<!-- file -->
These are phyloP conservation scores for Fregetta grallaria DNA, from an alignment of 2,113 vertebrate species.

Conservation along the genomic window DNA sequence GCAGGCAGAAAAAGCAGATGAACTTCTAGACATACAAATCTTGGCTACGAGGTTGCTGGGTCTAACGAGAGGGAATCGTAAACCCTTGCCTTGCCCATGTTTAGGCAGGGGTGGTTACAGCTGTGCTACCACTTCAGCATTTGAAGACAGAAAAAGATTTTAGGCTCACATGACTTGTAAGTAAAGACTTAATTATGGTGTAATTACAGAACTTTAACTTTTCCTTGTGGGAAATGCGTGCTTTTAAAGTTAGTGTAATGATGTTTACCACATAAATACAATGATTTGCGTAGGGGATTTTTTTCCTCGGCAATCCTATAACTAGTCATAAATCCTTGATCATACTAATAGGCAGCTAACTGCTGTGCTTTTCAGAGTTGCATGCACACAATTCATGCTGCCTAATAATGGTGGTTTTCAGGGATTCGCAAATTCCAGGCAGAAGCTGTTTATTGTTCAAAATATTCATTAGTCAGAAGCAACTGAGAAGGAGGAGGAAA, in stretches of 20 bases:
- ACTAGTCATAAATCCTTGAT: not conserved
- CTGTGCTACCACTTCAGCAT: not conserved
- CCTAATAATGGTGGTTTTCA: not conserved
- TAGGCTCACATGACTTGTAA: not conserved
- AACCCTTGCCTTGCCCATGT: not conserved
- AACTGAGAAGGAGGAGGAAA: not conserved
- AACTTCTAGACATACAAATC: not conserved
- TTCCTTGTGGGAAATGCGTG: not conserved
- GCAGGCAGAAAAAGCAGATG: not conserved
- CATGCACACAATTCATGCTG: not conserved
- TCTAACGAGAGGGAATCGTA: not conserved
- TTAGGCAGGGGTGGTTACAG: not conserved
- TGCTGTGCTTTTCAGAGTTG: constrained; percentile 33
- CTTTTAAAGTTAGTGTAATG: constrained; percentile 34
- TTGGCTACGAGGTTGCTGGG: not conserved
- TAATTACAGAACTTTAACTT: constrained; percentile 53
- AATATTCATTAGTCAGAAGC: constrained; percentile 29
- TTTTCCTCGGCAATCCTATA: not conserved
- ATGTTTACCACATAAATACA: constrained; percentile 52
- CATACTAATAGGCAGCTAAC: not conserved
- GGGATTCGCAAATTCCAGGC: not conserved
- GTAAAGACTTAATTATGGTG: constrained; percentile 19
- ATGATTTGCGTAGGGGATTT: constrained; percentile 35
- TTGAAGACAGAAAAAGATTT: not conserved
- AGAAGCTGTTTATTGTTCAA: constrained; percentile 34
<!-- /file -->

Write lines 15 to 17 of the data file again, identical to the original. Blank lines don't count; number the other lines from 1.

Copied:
- TGCTGTGCTTTTCAGAGTTG: constrained; percentile 33
- CTTTTAAAGTTAGTGTAATG: constrained; percentile 34
- TTGGCTACGAGGTTGCTGGG: not conserved